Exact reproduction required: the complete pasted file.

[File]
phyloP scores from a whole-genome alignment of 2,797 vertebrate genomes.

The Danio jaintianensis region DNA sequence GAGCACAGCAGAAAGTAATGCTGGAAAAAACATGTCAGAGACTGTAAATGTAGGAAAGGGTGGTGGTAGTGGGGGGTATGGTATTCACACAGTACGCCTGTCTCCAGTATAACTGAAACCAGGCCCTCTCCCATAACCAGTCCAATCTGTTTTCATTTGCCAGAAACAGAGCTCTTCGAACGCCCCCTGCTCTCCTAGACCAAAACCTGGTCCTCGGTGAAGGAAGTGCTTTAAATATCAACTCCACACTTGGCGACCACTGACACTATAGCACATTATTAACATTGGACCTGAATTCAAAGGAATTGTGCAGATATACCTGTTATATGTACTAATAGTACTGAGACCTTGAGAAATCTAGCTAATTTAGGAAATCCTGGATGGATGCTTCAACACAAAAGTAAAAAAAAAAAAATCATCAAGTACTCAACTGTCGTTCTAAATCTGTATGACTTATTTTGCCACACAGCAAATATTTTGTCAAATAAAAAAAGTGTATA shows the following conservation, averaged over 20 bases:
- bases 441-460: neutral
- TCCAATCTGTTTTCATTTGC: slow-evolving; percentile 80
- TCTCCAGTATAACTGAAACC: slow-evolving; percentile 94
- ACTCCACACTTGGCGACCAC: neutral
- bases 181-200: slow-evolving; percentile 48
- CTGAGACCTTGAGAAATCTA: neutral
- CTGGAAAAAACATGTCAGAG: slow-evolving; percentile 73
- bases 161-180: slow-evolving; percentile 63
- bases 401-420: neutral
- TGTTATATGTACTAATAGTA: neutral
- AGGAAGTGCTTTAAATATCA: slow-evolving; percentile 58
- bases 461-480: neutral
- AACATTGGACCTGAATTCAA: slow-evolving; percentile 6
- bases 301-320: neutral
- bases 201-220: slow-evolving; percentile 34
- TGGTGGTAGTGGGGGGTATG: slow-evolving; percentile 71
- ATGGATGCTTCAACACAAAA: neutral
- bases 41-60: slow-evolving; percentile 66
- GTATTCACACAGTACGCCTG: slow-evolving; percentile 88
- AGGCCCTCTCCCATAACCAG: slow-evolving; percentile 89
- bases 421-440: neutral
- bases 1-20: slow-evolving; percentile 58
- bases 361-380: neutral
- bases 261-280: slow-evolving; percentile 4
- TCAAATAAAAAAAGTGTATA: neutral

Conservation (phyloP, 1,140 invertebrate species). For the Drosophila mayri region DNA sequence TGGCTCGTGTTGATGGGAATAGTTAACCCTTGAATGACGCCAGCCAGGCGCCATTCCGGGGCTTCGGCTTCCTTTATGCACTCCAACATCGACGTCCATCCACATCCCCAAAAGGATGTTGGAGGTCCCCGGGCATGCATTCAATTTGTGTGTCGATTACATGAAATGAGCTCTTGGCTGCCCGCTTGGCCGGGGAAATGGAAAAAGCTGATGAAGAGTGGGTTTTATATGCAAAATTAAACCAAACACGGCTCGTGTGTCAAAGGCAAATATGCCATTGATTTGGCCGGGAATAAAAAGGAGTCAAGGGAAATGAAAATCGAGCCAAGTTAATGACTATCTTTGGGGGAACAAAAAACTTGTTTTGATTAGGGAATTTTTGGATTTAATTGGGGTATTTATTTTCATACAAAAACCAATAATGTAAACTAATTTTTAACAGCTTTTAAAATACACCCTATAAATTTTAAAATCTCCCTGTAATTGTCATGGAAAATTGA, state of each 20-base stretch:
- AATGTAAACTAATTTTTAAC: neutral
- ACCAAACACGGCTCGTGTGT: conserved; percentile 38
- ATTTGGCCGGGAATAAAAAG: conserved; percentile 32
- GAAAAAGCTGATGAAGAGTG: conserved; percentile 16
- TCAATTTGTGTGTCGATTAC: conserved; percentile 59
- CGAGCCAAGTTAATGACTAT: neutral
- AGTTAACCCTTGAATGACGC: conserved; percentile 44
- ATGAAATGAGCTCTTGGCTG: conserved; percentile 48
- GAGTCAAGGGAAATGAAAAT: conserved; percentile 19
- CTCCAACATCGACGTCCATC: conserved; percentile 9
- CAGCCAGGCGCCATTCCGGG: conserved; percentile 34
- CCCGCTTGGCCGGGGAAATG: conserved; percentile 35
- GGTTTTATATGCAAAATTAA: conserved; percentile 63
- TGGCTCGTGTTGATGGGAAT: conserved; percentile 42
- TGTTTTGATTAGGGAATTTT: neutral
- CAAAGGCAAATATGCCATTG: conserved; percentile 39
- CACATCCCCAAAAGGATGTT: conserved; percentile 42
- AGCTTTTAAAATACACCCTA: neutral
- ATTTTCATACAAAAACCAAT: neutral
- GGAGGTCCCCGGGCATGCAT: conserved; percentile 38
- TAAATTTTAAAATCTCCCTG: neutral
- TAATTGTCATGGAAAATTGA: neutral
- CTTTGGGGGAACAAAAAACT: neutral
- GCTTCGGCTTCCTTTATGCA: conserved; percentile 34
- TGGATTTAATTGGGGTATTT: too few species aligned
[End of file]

phyloP scores from a whole-genome alignment of 2,797 vertebrate genomes.

The Danio jaintianensis region DNA sequence GAGCACAGCAGAAAGTAATGCTGGAAAAAACATGTCAGAGACTGTAAATGTAGGAAAGGGTGGTGGTAGTGGGGGGTATGGTATTCACACAGTACGCCTGTCTCCAGTATAACTGAAACCAGGCCCTCTCCCATAACCAGTCCAATCTGTTTTCATTTGCCAGAAACAGAGCTCTTCGAACGCCCCCTGCTCTCCTAGACCAAAACCTGGTCCTCGGTGAAGGAAGTGCTTTAAATATCAACTCCACACTTGGCGACCACTGACACTATAGCACATTATTAACATTGGACCTGAATTCAAAGGAATTGTGCAGATATACCTGTTATATGTACTAATAGTACTGAGACCTTGAGAAATCTAGCTAATTTAGGAAATCCTGGATGGATGCTTCAACACAAAAGTAAAAAAAAAAAAATCATCAAGTACTCAACTGTCGTTCTAAATCTGTATGACTTATTTTGCCACACAGCAAATATTTTGTCAAATAAAAAAAGTGTATA shows the following conservation, averaged over 20 bases:
- bases 441-460: neutral
- TCCAATCTGTTTTCATTTGC: slow-evolving; percentile 80
- TCTCCAGTATAACTGAAACC: slow-evolving; percentile 94
- ACTCCACACTTGGCGACCAC: neutral
- bases 181-200: slow-evolving; percentile 48
- CTGAGACCTTGAGAAATCTA: neutral
- CTGGAAAAAACATGTCAGAG: slow-evolving; percentile 73
- bases 161-180: slow-evolving; percentile 63
- bases 401-420: neutral
- TGTTATATGTACTAATAGTA: neutral
- AGGAAGTGCTTTAAATATCA: slow-evolving; percentile 58
- bases 461-480: neutral
- AACATTGGACCTGAATTCAA: slow-evolving; percentile 6
- bases 301-320: neutral
- bases 201-220: slow-evolving; percentile 34
- TGGTGGTAGTGGGGGGTATG: slow-evolving; percentile 71
- ATGGATGCTTCAACACAAAA: neutral
- bases 41-60: slow-evolving; percentile 66
- GTATTCACACAGTACGCCTG: slow-evolving; percentile 88
- AGGCCCTCTCCCATAACCAG: slow-evolving; percentile 89
- bases 421-440: neutral
- bases 1-20: slow-evolving; percentile 58
- bases 361-380: neutral
- bases 261-280: slow-evolving; percentile 4
- TCAAATAAAAAAAGTGTATA: neutral

Conservation (phyloP, 1,140 invertebrate species). For the Drosophila mayri region DNA sequence TGGCTCGTGTTGATGGGAATAGTTAACCCTTGAATGACGCCAGCCAGGCGCCATTCCGGGGCTTCGGCTTCCTTTATGCACTCCAACATCGACGTCCATCCACATCCCCAAAAGGATGTTGGAGGTCCCCGGGCATGCATTCAATTTGTGTGTCGATTACATGAAATGAGCTCTTGGCTGCCCGCTTGGCCGGGGAAATGGAAAAAGCTGATGAAGAGTGGGTTTTATATGCAAAATTAAACCAAACACGGCTCGTGTGTCAAAGGCAAATATGCCATTGATTTGGCCGGGAATAAAAAGGAGTCAAGGGAAATGAAAATCGAGCCAAGTTAATGACTATCTTTGGGGGAACAAAAAACTTGTTTTGATTAGGGAATTTTTGGATTTAATTGGGGTATTTATTTTCATACAAAAACCAATAATGTAAACTAATTTTTAACAGCTTTTAAAATACACCCTATAAATTTTAAAATCTCCCTGTAATTGTCATGGAAAATTGA, state of each 20-base stretch:
- AATGTAAACTAATTTTTAAC: neutral
- ACCAAACACGGCTCGTGTGT: conserved; percentile 38
- ATTTGGCCGGGAATAAAAAG: conserved; percentile 32
- GAAAAAGCTGATGAAGAGTG: conserved; percentile 16
- TCAATTTGTGTGTCGATTAC: conserved; percentile 59
- CGAGCCAAGTTAATGACTAT: neutral
- AGTTAACCCTTGAATGACGC: conserved; percentile 44
- ATGAAATGAGCTCTTGGCTG: conserved; percentile 48
- GAGTCAAGGGAAATGAAAAT: conserved; percentile 19
- CTCCAACATCGACGTCCATC: conserved; percentile 9
- CAGCCAGGCGCCATTCCGGG: conserved; percentile 34
- CCCGCTTGGCCGGGGAAATG: conserved; percentile 35
- GGTTTTATATGCAAAATTAA: conserved; percentile 63
- TGGCTCGTGTTGATGGGAAT: conserved; percentile 42
- TGTTTTGATTAGGGAATTTT: neutral
- CAAAGGCAAATATGCCATTG: conserved; percentile 39
- CACATCCCCAAAAGGATGTT: conserved; percentile 42
- AGCTTTTAAAATACACCCTA: neutral
- ATTTTCATACAAAAACCAAT: neutral
- GGAGGTCCCCGGGCATGCAT: conserved; percentile 38
- TAAATTTTAAAATCTCCCTG: neutral
- TAATTGTCATGGAAAATTGA: neutral
- CTTTGGGGGAACAAAAAACT: neutral
- GCTTCGGCTTCCTTTATGCA: conserved; percentile 34
- TGGATTTAATTGGGGTATTT: too few species aligned